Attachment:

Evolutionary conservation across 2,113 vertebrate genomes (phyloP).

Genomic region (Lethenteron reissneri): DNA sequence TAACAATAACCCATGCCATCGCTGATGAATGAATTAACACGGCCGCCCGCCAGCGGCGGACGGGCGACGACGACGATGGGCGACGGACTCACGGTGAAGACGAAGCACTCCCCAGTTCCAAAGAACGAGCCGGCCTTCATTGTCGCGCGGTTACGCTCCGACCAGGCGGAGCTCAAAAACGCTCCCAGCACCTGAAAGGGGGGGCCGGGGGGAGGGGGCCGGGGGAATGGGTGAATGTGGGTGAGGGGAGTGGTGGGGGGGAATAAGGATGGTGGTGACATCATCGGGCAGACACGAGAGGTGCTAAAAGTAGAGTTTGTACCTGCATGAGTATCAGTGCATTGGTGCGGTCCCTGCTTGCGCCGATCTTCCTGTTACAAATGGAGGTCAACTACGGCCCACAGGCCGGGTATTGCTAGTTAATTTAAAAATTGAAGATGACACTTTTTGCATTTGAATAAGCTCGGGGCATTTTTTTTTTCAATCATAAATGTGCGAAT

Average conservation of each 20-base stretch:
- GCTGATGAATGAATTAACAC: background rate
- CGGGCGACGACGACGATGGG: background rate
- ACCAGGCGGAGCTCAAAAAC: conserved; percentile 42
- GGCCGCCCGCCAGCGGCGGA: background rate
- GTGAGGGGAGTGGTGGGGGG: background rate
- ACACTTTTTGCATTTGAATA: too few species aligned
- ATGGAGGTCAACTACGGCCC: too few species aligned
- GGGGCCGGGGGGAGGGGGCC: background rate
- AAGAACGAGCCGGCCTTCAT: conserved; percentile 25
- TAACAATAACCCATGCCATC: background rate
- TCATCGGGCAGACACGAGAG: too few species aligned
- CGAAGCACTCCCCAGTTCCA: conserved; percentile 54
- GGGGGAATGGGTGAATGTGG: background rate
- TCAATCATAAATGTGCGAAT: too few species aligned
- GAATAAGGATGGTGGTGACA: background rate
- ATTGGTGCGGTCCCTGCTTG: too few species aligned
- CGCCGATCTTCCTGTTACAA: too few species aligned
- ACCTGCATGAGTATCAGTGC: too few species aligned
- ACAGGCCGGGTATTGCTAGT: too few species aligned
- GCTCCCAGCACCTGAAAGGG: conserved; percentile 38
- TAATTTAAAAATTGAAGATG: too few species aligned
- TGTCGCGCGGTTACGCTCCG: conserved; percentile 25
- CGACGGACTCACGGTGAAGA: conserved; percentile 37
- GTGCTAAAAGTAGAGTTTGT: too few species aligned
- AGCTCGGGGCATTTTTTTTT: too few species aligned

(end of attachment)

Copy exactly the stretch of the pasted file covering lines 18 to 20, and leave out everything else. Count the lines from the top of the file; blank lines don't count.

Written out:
- GAATAAGGATGGTGGTGACA: background rate
- ATTGGTGCGGTCCCTGCTTG: too few species aligned
- CGCCGATCTTCCTGTTACAA: too few species aligned